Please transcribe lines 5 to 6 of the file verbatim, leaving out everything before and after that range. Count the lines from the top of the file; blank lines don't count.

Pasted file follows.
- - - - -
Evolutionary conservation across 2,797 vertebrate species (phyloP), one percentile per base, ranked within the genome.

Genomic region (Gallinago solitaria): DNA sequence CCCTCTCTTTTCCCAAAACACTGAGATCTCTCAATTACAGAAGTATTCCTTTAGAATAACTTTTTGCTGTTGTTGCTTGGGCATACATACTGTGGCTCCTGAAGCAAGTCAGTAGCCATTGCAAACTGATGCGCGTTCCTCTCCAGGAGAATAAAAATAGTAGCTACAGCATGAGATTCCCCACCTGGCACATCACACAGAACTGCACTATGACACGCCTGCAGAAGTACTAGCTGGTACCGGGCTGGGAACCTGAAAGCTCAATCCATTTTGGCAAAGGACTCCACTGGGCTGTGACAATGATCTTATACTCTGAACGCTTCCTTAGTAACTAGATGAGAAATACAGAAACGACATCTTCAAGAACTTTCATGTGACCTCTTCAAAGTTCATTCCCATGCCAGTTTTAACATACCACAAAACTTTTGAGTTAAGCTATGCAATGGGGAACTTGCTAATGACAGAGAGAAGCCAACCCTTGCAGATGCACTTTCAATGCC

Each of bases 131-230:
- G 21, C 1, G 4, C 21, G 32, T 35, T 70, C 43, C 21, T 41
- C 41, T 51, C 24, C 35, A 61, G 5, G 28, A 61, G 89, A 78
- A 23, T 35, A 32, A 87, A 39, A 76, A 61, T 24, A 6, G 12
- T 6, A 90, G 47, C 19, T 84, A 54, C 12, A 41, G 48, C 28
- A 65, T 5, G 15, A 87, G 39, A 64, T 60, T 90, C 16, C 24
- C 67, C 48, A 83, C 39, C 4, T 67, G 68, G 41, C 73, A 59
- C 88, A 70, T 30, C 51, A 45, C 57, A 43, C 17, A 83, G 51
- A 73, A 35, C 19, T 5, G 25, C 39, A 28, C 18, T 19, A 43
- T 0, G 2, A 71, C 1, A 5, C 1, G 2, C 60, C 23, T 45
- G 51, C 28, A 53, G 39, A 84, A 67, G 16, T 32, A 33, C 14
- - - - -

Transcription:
- C 41, T 51, C 24, C 35, A 61, G 5, G 28, A 61, G 89, A 78
- A 23, T 35, A 32, A 87, A 39, A 76, A 61, T 24, A 6, G 12